At some point the hackers will kill the person without touching him – Billy has been warning Rios for years. Now the American security researcher and his business partner Jonathan Butts have shown what it can look like.
For years, Rios has been engaged in hacking medical technology. Already in 2015. He discovered that several models of Hospira infusion pumps used in hospitals around the world can be reprogrammed externally to provide patients with extreme doses of medication.
In 2018, Rios and Butts warned against the vulnerabilities in Medtronic's Black Hat IT security conference in Las Vegas, and they were troubled by software support. This would allow the attacker to provide pacemakers with malware – which could potentially lead to life-threatening crashes.
The manufacturer does not want to update
In addition, Rios and Butts discovered at this time, but also the gaps in some insulin pumps for patients with diabetes, also from the manufacturer Medtronic. The MiniMed and MiniMed paradigms are the right product lines.
The Department of Homeland Security has even issued a warning. However, he said, among other things: "Medtronic will not develop a product update to address vulnerabilities." The company considered the attack scenario to be too far-reaching, the risk acceptable. Rios and Butts disagreed, as reported by the "wired".
Above all, they consider the remote control of insulin pumps as dangerous. They look like modern car keys and allow, for example, caregivers to control the delivery of insulin to their patients' pumps. However, communication between the pilot and the pump is done without encryption and can be read relatively easily, as security researchers have discovered.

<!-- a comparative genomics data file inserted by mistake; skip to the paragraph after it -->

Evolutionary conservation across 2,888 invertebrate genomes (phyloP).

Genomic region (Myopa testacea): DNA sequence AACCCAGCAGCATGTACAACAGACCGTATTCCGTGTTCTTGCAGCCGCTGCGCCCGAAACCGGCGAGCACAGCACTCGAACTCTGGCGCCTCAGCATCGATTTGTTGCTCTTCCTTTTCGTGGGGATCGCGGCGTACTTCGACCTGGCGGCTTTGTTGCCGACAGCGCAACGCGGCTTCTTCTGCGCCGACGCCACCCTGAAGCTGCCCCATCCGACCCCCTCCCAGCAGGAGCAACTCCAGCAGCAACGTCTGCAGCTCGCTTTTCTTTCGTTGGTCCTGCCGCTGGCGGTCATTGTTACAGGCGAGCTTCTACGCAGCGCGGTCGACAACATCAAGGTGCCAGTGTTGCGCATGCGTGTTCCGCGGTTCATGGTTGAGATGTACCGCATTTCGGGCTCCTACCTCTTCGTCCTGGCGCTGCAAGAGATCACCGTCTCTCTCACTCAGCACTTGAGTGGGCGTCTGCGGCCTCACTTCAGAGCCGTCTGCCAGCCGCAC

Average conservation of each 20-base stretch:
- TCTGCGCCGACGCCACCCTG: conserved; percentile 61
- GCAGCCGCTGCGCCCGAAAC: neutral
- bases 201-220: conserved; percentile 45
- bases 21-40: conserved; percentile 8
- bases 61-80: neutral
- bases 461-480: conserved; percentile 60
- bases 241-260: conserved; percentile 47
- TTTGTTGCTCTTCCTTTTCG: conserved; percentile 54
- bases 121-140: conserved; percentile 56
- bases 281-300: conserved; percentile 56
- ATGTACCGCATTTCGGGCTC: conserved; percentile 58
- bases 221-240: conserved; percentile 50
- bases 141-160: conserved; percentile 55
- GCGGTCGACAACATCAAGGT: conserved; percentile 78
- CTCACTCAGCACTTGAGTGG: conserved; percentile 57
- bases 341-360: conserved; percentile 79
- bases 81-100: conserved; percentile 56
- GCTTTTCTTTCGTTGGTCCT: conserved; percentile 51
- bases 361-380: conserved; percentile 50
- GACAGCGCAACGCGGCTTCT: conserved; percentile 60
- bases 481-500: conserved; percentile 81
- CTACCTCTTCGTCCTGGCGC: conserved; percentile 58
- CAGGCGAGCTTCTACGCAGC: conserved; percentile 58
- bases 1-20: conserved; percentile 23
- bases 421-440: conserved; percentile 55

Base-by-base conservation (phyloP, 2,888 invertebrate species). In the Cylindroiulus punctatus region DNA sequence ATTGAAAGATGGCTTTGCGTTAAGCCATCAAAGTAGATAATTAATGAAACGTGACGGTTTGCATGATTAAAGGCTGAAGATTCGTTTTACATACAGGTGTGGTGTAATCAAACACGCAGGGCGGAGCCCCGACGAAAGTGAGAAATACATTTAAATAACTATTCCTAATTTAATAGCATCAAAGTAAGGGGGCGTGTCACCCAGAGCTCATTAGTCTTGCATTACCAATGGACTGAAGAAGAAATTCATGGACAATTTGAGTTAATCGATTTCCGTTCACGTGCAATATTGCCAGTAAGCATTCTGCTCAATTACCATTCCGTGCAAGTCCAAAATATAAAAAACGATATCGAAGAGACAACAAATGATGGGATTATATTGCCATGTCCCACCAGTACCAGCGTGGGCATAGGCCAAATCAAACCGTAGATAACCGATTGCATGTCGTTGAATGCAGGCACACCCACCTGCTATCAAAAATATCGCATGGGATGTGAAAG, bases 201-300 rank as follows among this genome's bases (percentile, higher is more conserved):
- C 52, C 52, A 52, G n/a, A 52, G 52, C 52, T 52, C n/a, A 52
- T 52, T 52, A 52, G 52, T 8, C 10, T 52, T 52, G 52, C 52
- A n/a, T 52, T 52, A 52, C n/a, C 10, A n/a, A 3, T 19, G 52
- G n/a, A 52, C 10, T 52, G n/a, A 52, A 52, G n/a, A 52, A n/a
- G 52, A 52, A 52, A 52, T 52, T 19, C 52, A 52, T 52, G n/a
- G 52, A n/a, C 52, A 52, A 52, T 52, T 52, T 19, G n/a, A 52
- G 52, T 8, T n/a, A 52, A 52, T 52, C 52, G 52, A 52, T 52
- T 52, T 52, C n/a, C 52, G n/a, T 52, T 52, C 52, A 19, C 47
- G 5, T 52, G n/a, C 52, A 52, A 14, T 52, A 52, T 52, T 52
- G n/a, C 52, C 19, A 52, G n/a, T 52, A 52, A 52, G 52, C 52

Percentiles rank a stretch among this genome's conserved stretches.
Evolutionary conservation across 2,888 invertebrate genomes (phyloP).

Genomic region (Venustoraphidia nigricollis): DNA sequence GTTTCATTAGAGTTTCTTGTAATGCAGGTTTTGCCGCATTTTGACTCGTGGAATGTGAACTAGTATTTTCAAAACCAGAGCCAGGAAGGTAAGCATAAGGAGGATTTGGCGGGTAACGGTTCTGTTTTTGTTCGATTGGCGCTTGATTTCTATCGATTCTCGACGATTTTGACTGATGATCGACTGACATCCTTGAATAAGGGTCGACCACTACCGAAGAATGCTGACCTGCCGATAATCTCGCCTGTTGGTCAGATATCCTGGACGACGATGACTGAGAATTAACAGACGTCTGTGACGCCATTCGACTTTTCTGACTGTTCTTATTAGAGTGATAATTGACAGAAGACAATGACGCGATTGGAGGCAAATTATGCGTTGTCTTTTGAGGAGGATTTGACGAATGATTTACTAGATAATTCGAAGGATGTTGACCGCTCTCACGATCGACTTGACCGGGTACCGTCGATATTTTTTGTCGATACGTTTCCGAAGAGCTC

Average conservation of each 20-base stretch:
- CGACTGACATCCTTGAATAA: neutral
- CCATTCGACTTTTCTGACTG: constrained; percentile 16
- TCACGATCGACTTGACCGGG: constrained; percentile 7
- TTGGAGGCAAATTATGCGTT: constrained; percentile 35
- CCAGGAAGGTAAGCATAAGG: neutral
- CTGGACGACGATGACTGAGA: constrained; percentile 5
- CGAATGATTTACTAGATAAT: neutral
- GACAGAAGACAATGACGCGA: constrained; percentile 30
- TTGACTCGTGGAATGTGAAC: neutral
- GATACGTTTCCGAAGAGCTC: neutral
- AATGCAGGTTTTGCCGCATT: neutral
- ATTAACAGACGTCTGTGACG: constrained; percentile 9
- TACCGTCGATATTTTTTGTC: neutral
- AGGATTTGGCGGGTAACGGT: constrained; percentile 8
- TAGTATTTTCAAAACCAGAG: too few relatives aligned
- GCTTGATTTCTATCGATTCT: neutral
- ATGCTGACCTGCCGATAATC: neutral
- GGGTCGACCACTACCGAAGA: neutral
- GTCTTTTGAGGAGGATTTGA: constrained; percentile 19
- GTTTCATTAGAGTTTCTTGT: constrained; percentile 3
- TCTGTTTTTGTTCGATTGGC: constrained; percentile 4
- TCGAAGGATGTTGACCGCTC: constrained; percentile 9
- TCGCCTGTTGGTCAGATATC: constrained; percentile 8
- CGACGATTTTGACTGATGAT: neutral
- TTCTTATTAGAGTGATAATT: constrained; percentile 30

They managed to program a transmitter that works with the right frequency and pretends to be a legal pilot of the insulin pump. In turn, scientists control this transmitter using a self-developed application.
If you give insulin or block delivery as you want – posing a threat to human life – you will not be able to do it. To deal with some insulin pumps, they would have to know their serial number. But at least the app can easily try out all possible numbers. In addition, the range of the transmitter is limited. Even with the amplifier probably only a few meters. In addition, by default pumps will emit a beep when turned on. Patients who did not turn it off will hear it if somebody miss a few doses.
But to show the concept of an attack at the FDA, the US Food and Drug Administration, everything was good or bad. One week after the demonstration, Medtronic announced a "voluntary exchange program" almost a year after the disclosure. According to the FDA, this is the result of a comprehensive risk analysis carried out by the agency and the manufacturer – including the findings of several researchers, including Rios and Butts.
According to the agency, "many world" insulin pumps are in use that would be susceptible to the method described by Rios and Butts. According to Medtronic, there are about 4,000 devices in the US. In "some countries", the company now offers the replacement of the old model with a new one.